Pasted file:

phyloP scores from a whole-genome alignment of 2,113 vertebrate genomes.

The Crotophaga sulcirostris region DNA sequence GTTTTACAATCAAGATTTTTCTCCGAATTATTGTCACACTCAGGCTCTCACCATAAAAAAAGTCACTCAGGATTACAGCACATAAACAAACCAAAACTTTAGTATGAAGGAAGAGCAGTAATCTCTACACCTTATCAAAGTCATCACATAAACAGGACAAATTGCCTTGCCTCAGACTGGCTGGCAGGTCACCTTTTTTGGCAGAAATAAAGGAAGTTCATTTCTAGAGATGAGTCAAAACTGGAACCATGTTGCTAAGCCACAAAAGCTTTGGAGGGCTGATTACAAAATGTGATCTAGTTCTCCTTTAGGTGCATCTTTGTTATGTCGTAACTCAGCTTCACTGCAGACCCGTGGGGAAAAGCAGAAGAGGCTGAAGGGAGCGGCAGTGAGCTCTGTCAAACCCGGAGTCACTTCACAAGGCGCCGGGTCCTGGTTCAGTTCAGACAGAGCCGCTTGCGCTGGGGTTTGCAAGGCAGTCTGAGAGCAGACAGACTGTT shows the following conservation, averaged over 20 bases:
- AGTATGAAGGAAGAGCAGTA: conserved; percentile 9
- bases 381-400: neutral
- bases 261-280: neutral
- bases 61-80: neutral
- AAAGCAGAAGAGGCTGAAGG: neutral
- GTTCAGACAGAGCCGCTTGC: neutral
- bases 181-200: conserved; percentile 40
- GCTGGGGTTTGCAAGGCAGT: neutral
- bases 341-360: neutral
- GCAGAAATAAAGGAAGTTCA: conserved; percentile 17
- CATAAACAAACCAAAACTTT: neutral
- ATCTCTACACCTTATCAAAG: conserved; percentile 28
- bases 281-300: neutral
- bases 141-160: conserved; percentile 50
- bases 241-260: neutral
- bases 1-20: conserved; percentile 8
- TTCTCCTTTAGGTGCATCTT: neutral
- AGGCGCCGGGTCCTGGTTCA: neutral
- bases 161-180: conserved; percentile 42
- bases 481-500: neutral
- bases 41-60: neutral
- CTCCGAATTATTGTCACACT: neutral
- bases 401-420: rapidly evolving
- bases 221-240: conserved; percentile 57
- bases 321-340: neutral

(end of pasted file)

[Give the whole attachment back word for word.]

phyloP scores from a whole-genome alignment of 2,113 vertebrate genomes.

The Crotophaga sulcirostris region DNA sequence GTTTTACAATCAAGATTTTTCTCCGAATTATTGTCACACTCAGGCTCTCACCATAAAAAAAGTCACTCAGGATTACAGCACATAAACAAACCAAAACTTTAGTATGAAGGAAGAGCAGTAATCTCTACACCTTATCAAAGTCATCACATAAACAGGACAAATTGCCTTGCCTCAGACTGGCTGGCAGGTCACCTTTTTTGGCAGAAATAAAGGAAGTTCATTTCTAGAGATGAGTCAAAACTGGAACCATGTTGCTAAGCCACAAAAGCTTTGGAGGGCTGATTACAAAATGTGATCTAGTTCTCCTTTAGGTGCATCTTTGTTATGTCGTAACTCAGCTTCACTGCAGACCCGTGGGGAAAAGCAGAAGAGGCTGAAGGGAGCGGCAGTGAGCTCTGTCAAACCCGGAGTCACTTCACAAGGCGCCGGGTCCTGGTTCAGTTCAGACAGAGCCGCTTGCGCTGGGGTTTGCAAGGCAGTCTGAGAGCAGACAGACTGTT shows the following conservation, averaged over 20 bases:
- AGTATGAAGGAAGAGCAGTA: conserved; percentile 9
- bases 381-400: neutral
- bases 261-280: neutral
- bases 61-80: neutral
- AAAGCAGAAGAGGCTGAAGG: neutral
- GTTCAGACAGAGCCGCTTGC: neutral
- bases 181-200: conserved; percentile 40
- GCTGGGGTTTGCAAGGCAGT: neutral
- bases 341-360: neutral
- GCAGAAATAAAGGAAGTTCA: conserved; percentile 17
- CATAAACAAACCAAAACTTT: neutral
- ATCTCTACACCTTATCAAAG: conserved; percentile 28
- bases 281-300: neutral
- bases 141-160: conserved; percentile 50
- bases 241-260: neutral
- bases 1-20: conserved; percentile 8
- TTCTCCTTTAGGTGCATCTT: neutral
- AGGCGCCGGGTCCTGGTTCA: neutral
- bases 161-180: conserved; percentile 42
- bases 481-500: neutral
- bases 41-60: neutral
- CTCCGAATTATTGTCACACT: neutral
- bases 401-420: rapidly evolving
- bases 221-240: conserved; percentile 57
- bases 321-340: neutral